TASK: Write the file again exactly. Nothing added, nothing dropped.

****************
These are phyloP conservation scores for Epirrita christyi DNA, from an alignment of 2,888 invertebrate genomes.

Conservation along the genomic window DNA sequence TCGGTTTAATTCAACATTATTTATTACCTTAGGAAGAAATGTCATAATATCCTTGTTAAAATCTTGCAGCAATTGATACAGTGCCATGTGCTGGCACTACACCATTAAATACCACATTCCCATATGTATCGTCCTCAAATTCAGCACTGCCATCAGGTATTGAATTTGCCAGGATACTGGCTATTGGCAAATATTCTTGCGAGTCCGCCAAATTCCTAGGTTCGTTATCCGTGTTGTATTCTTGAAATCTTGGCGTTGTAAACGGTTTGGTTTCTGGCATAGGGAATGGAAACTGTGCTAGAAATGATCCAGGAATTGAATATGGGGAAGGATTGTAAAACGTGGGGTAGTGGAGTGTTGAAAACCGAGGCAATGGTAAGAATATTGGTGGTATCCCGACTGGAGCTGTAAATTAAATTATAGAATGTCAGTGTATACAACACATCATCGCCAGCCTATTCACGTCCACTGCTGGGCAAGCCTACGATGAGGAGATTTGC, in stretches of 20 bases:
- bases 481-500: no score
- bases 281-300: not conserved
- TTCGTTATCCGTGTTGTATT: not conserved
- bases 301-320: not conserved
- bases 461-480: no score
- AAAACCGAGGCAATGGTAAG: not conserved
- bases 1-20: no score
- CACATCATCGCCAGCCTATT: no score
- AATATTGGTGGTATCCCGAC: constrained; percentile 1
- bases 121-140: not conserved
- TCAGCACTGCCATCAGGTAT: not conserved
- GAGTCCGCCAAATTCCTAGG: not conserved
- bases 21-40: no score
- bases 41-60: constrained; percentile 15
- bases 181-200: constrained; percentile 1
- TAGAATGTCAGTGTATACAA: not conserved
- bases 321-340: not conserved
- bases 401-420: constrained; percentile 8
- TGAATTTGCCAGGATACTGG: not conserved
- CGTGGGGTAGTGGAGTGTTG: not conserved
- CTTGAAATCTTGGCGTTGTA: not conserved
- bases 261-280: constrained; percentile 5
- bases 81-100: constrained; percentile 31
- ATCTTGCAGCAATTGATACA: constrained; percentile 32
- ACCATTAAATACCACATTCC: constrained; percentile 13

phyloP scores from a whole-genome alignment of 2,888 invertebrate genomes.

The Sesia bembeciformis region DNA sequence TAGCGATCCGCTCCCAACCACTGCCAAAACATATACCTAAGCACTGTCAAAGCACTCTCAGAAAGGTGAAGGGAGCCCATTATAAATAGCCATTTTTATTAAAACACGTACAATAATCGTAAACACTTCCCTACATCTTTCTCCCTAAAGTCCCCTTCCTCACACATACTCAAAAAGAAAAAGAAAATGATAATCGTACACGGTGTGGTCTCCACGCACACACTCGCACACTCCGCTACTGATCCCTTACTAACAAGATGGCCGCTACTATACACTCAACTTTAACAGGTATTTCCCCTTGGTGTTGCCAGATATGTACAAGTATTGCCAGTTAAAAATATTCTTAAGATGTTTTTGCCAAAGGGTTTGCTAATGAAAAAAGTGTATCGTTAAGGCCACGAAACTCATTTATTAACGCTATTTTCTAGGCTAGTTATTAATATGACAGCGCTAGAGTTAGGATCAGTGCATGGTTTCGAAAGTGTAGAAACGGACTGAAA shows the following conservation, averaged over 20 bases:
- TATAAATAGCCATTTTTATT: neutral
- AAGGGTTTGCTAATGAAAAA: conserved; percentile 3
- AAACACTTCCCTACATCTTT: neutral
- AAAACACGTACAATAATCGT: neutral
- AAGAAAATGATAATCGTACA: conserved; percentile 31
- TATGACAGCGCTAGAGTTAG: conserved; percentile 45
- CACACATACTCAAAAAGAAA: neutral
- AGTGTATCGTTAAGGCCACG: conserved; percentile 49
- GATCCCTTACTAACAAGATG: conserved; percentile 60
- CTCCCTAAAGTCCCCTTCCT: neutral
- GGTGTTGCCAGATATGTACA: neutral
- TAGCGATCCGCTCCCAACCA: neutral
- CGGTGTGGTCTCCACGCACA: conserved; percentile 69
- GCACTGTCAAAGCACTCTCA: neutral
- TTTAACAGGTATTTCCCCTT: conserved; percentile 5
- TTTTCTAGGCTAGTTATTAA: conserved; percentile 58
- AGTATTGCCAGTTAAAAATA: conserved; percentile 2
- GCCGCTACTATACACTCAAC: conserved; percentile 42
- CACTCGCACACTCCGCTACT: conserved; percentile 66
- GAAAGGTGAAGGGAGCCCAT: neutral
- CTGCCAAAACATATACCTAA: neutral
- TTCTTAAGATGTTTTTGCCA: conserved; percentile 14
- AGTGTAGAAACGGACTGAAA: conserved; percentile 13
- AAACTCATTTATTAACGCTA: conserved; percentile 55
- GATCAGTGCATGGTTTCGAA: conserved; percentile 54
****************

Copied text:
These are phyloP conservation scores for Epirrita christyi DNA, from an alignment of 2,888 invertebrate genomes.

Conservation along the genomic window DNA sequence TCGGTTTAATTCAACATTATTTATTACCTTAGGAAGAAATGTCATAATATCCTTGTTAAAATCTTGCAGCAATTGATACAGTGCCATGTGCTGGCACTACACCATTAAATACCACATTCCCATATGTATCGTCCTCAAATTCAGCACTGCCATCAGGTATTGAATTTGCCAGGATACTGGCTATTGGCAAATATTCTTGCGAGTCCGCCAAATTCCTAGGTTCGTTATCCGTGTTGTATTCTTGAAATCTTGGCGTTGTAAACGGTTTGGTTTCTGGCATAGGGAATGGAAACTGTGCTAGAAATGATCCAGGAATTGAATATGGGGAAGGATTGTAAAACGTGGGGTAGTGGAGTGTTGAAAACCGAGGCAATGGTAAGAATATTGGTGGTATCCCGACTGGAGCTGTAAATTAAATTATAGAATGTCAGTGTATACAACACATCATCGCCAGCCTATTCACGTCCACTGCTGGGCAAGCCTACGATGAGGAGATTTGC, in stretches of 20 bases:
- bases 481-500: no score
- bases 281-300: not conserved
- TTCGTTATCCGTGTTGTATT: not conserved
- bases 301-320: not conserved
- bases 461-480: no score
- AAAACCGAGGCAATGGTAAG: not conserved
- bases 1-20: no score
- CACATCATCGCCAGCCTATT: no score
- AATATTGGTGGTATCCCGAC: constrained; percentile 1
- bases 121-140: not conserved
- TCAGCACTGCCATCAGGTAT: not conserved
- GAGTCCGCCAAATTCCTAGG: not conserved
- bases 21-40: no score
- bases 41-60: constrained; percentile 15
- bases 181-200: constrained; percentile 1
- TAGAATGTCAGTGTATACAA: not conserved
- bases 321-340: not conserved
- bases 401-420: constrained; percentile 8
- TGAATTTGCCAGGATACTGG: not conserved
- CGTGGGGTAGTGGAGTGTTG: not conserved
- CTTGAAATCTTGGCGTTGTA: not conserved
- bases 261-280: constrained; percentile 5
- bases 81-100: constrained; percentile 31
- ATCTTGCAGCAATTGATACA: constrained; percentile 32
- ACCATTAAATACCACATTCC: constrained; percentile 13

phyloP scores from a whole-genome alignment of 2,888 invertebrate genomes.

The Sesia bembeciformis region DNA sequence TAGCGATCCGCTCCCAACCACTGCCAAAACATATACCTAAGCACTGTCAAAGCACTCTCAGAAAGGTGAAGGGAGCCCATTATAAATAGCCATTTTTATTAAAACACGTACAATAATCGTAAACACTTCCCTACATCTTTCTCCCTAAAGTCCCCTTCCTCACACATACTCAAAAAGAAAAAGAAAATGATAATCGTACACGGTGTGGTCTCCACGCACACACTCGCACACTCCGCTACTGATCCCTTACTAACAAGATGGCCGCTACTATACACTCAACTTTAACAGGTATTTCCCCTTGGTGTTGCCAGATATGTACAAGTATTGCCAGTTAAAAATATTCTTAAGATGTTTTTGCCAAAGGGTTTGCTAATGAAAAAAGTGTATCGTTAAGGCCACGAAACTCATTTATTAACGCTATTTTCTAGGCTAGTTATTAATATGACAGCGCTAGAGTTAGGATCAGTGCATGGTTTCGAAAGTGTAGAAACGGACTGAAA shows the following conservation, averaged over 20 bases:
- TATAAATAGCCATTTTTATT: neutral
- AAGGGTTTGCTAATGAAAAA: conserved; percentile 3
- AAACACTTCCCTACATCTTT: neutral
- AAAACACGTACAATAATCGT: neutral
- AAGAAAATGATAATCGTACA: conserved; percentile 31
- TATGACAGCGCTAGAGTTAG: conserved; percentile 45
- CACACATACTCAAAAAGAAA: neutral
- AGTGTATCGTTAAGGCCACG: conserved; percentile 49
- GATCCCTTACTAACAAGATG: conserved; percentile 60
- CTCCCTAAAGTCCCCTTCCT: neutral
- GGTGTTGCCAGATATGTACA: neutral
- TAGCGATCCGCTCCCAACCA: neutral
- CGGTGTGGTCTCCACGCACA: conserved; percentile 69
- GCACTGTCAAAGCACTCTCA: neutral
- TTTAACAGGTATTTCCCCTT: conserved; percentile 5
- TTTTCTAGGCTAGTTATTAA: conserved; percentile 58
- AGTATTGCCAGTTAAAAATA: conserved; percentile 2
- GCCGCTACTATACACTCAAC: conserved; percentile 42
- CACTCGCACACTCCGCTACT: conserved; percentile 66
- GAAAGGTGAAGGGAGCCCAT: neutral
- CTGCCAAAACATATACCTAA: neutral
- TTCTTAAGATGTTTTTGCCA: conserved; percentile 14
- AGTGTAGAAACGGACTGAAA: conserved; percentile 13
- AAACTCATTTATTAACGCTA: conserved; percentile 55
- GATCAGTGCATGGTTTCGAA: conserved; percentile 54